Be truthful when it comes to performance: Most of the companies tend to devise policies on performance review. Generally, the fear for litigation forces companies to come up with formal corporate performance reviews. At times, “Performance Improvement Plans (PIPs)” are used to improve performance. But Patty is very against it. The reason? She said, “I detest PIPs. I think they’re fundamentally dishonest: They never accomplish what their name implies.”
Therefore, at Netflix, 360-degree reviews are followed instead of any formal performance reviews. As Patty reveals, “People were asked to identify things that colleagues should stop, start, or continue. In the beginning, we used an anonymous software system, but over time, we shifted to signed feedback and many teams held their 360s face-to-face.” But will it work instead of any annual review program in a company like Netflix? She believes, “If you talk simply and honestly about performance on a regular basis, you can get good results—probably better ones than a company that grades everyone on a five-point scale.”
Managers should be responsible for creating world-class teams: In a fast-changing business environment, finding mismatches in a team is quite natural. Therefore, it is utmost important to hire people with appropriate skills set. Netflix’s compensation philosophy is helpful in this case. At the core of this philosophy lies, “Be Honest and Treat People like Adults.”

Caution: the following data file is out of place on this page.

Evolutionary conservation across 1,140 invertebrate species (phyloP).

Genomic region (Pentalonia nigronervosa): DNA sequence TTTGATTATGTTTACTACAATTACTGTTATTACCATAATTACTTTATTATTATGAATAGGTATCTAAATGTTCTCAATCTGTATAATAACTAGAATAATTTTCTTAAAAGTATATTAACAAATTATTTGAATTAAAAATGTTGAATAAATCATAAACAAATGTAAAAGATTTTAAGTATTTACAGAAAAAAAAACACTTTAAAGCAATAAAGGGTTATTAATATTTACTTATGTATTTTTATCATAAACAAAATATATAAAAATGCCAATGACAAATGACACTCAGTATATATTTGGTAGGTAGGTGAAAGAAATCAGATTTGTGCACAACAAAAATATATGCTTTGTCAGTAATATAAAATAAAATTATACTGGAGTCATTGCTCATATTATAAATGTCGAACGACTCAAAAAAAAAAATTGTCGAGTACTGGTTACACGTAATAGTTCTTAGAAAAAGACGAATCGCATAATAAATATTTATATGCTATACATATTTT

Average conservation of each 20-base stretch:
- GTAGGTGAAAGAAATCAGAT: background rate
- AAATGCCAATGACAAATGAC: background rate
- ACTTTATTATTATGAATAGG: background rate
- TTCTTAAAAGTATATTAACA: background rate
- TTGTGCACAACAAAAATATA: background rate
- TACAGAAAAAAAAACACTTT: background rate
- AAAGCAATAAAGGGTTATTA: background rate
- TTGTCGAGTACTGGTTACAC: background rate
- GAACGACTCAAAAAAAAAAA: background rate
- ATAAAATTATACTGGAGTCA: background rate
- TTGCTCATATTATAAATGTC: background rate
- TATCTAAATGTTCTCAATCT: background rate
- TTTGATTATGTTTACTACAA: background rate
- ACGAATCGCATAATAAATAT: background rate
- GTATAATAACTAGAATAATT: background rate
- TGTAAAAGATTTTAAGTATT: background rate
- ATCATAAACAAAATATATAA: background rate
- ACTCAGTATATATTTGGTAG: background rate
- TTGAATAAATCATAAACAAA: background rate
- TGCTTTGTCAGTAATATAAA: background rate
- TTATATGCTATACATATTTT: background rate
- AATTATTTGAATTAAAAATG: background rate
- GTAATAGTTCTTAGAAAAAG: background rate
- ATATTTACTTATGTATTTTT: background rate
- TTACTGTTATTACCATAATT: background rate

Elaborating this point, Patty said, “During my tenure Netflix didn’t pay performance bonuses, because we believed that they’re unnecessary if you hire the right people. If your employees are fully formed adults who put the company first, an annual bonus won’t make them work harder or smarter. We also believed in market-based pay and would tell employees that it was smart to interview with competitors when they had the chance, in order to get a good sense of the market rate for their talent.”
Unlike many other companies, equity compensation is different at Netflix. There is no scope to include stock options, along with a competitive salary. Instead, employees are asked to decide the amount of their salary they want in the form of equity. So, she said, “If employees wanted stock options, we reduced their salaries accordingly. We continually told managers that building a great team was their most important task. Great teams accomplish great work and recruiting the right team was the top priority.”
In an interview, Reed Hastings, Netflix’s founder and CEO, said, “Adequate performance gets a generous severance package. It’s a pretty blunt statement of our hunger for excellence.” Echoing the same, Patty also said, “At Netflix I worked with colleagues who were changing the way people consume filmed entertainment, which is an incredibly innovative pursuit—yet when I started there, the expectation was that I would default to mimicking other companies’ best practices (many of them antiquated), which is how almost everyone seems to approach HR. I rejected those constraints. There’s no reason the HR team can’t be innovative too.”
So, it is quite apt to say that innovation in talent management can inspire any company to reach a new height of success. Netflix is a living example of it.